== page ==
John Gallegos is not an African — he’s an Hispanic who has never been to Africa. He took Clarke’s PhD seminar on African Pentecostal Theology and it resonated with his experience of pastoring ‘a Spanish-speaking congregation of mostly first-generation Mexican immigrants [many of whom] do not have formal schooling beyond primary school and some are non-literate, yet they all eagerly engage the Bible in order to understand what it has to say to their lives.’
Indeed, Gallegos identifies this as key to an African Pentecostal view of Scripture:
The Bible’s unique function is to help the people discover what God is calling them to do in the context of their daily living.
Thus the Bible is not seen as a ‘historical’ document but a ‘contemporary’ document that narrates God’s commitment to African Pentecostals in the present.
Gallegos points out that this is an appropriation of ‘the Reformation doctrine of the perspicuity of Scripture… the Bible as the Word of God is intelligible to all Africans and is a guide for everyday living.’ However,
it is the immediacy of this appropriation that defines their hermeneutic.
The distance of time is collapsed in the mind of the interpreter and what God is seen/heard doing in the biblical text illustrates God’s intention to do the same in his/her life.
The Bible is understood as a record of covenants, promises, pledges and commitments of God to his chosen people.
To people like me, with our strong emphasis on biblical theology and reading in context, this appears dangerous, and open to all kinds of poor readings and misappropriations of Scripture. However:
The normal [African] reader of Scripture has not been trained in critical biblical hermeneutical categories and approaches the Bible using a hermeneutic of trust. This trust is also rooted in the reluctance of African Pentecostals to divest the Bible of its supernatural character.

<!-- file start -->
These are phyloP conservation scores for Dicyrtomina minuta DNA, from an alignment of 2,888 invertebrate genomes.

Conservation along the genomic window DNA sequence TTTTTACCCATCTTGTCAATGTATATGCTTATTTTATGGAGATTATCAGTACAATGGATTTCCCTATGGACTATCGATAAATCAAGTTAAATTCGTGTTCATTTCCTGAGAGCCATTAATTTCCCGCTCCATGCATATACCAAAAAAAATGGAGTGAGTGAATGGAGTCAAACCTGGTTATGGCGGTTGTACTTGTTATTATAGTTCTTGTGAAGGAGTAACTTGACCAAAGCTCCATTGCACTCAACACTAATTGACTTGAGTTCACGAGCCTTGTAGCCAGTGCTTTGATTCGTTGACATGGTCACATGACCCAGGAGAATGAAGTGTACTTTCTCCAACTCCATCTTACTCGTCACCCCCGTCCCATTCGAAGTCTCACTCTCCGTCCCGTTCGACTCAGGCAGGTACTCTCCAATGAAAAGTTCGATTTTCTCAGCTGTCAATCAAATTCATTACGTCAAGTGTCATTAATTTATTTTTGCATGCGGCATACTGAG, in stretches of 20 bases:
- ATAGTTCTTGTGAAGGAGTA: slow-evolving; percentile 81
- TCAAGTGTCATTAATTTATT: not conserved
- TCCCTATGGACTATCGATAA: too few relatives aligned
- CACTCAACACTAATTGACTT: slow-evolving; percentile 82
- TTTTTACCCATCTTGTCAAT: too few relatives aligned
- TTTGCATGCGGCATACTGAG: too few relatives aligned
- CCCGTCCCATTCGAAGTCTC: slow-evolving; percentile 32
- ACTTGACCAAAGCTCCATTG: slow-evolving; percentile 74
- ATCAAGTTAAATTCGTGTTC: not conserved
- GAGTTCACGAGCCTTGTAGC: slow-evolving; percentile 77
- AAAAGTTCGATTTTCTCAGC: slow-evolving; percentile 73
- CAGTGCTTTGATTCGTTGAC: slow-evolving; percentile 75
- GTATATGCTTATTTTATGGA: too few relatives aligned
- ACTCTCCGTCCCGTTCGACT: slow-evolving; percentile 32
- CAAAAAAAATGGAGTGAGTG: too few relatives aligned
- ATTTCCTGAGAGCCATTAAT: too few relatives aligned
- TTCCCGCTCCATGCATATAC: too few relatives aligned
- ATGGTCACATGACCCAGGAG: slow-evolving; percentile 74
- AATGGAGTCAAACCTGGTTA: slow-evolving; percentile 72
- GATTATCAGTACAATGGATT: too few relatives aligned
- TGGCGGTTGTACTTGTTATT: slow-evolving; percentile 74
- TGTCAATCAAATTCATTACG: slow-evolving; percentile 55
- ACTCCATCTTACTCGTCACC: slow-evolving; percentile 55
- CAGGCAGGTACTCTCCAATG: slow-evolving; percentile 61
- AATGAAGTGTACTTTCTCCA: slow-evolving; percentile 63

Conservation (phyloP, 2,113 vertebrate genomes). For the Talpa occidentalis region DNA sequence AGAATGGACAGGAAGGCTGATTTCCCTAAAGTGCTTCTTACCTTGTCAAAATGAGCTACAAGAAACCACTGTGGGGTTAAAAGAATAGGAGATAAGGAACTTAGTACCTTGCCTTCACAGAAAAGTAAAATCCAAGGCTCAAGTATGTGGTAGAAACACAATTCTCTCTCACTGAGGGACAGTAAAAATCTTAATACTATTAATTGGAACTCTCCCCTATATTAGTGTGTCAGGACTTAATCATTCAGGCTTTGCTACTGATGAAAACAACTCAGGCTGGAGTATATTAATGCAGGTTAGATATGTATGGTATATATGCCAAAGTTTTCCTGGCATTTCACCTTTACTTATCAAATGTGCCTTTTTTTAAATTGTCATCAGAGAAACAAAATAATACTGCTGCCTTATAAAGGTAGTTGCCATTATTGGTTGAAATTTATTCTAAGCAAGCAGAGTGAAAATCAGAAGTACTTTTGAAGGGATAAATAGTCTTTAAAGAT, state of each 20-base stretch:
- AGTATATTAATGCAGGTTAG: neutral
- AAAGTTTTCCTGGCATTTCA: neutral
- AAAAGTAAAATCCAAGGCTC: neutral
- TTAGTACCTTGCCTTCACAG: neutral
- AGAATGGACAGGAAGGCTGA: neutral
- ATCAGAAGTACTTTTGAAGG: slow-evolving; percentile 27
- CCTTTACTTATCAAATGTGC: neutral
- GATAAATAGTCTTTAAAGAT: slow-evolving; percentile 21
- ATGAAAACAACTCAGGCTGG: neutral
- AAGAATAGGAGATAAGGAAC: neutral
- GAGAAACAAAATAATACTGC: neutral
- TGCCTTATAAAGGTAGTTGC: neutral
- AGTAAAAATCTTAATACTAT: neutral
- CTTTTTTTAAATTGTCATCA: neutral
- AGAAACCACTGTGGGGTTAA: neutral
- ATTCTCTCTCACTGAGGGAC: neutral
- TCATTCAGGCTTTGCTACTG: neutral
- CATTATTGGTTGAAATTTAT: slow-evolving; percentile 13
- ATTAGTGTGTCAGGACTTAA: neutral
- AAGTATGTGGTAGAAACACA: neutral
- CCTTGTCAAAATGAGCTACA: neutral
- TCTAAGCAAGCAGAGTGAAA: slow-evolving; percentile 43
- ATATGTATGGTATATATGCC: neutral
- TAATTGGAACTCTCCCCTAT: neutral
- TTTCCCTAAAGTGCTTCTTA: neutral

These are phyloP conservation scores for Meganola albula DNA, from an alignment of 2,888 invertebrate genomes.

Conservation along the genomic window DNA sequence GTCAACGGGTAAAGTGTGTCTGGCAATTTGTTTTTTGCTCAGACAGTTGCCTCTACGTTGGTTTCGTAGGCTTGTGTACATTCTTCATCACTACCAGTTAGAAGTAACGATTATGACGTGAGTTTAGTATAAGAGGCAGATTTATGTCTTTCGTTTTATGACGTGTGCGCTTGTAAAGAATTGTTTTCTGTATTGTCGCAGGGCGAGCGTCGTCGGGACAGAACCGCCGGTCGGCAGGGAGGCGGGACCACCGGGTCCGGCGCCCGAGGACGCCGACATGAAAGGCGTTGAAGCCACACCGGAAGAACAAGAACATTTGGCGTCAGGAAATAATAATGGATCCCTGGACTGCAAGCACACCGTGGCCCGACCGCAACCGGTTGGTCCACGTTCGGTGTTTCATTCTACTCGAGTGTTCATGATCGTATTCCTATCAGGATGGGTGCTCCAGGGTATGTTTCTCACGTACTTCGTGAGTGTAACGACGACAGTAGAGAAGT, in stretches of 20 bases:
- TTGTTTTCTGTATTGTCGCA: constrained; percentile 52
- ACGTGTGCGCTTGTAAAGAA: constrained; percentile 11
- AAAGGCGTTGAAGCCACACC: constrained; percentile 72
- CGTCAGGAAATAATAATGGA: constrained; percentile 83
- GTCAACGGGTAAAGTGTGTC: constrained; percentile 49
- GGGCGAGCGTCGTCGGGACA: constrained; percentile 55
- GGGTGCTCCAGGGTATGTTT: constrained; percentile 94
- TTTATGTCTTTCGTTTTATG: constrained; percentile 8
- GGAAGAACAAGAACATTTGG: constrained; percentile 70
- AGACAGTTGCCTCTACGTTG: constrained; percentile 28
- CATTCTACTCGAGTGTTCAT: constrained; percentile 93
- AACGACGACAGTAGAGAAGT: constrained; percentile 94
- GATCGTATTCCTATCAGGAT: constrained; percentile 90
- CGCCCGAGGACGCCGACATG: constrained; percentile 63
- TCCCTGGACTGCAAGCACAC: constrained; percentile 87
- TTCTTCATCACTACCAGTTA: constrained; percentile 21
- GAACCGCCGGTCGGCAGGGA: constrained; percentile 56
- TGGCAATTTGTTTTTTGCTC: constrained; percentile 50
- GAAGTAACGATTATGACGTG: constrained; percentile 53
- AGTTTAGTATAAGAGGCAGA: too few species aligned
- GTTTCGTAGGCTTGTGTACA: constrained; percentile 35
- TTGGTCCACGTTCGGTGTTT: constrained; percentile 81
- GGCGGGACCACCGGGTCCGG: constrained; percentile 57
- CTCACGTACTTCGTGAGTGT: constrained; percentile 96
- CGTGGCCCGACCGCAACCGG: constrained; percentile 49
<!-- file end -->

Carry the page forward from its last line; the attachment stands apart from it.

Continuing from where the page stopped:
This raises the issue of what Justin Ukpong calls a ‘trained reader’ someone ‘whose job it is to serve as a facilitator leading the interaction process [of communal interpretation of Scripture] and resulting in the production of a critical meaning of the text.’ In other words, a teacher; perhaps to western evangelical minds, someone who can place a text in its biblical theological or historico-grammatical context. However, Gallegos asks a very searching question of this approach: ‘is the interpretive acts of the normal African Pentecostal illegitimate if it does not include a trainer reader?’
Nevertheless, there may be other avenues by which to appropriate the skills of the trained reader, including
the importance of the proclamation of the Word of God by an ‘anointed person of God.’ Thus the ‘Word of the Lord’ is not encountered in the written, static word, but in the spoken ‘Word of the Lord’ delivered by the anointing of the Holy Spirit.
This echoes what Simon Chan said of the importance of priesthood. Speakers and others may not show their working for how they get to a particular conclusion, but they can nevertheless use skills such as biblical theology or historico-grammatical context in preaching. The importance of these characters is paramount for they ‘mitigate the inability of many to read the biblical text.’
Tamie Davis is an Aussie living in Tanzania, writing at meetjesusatuni.com.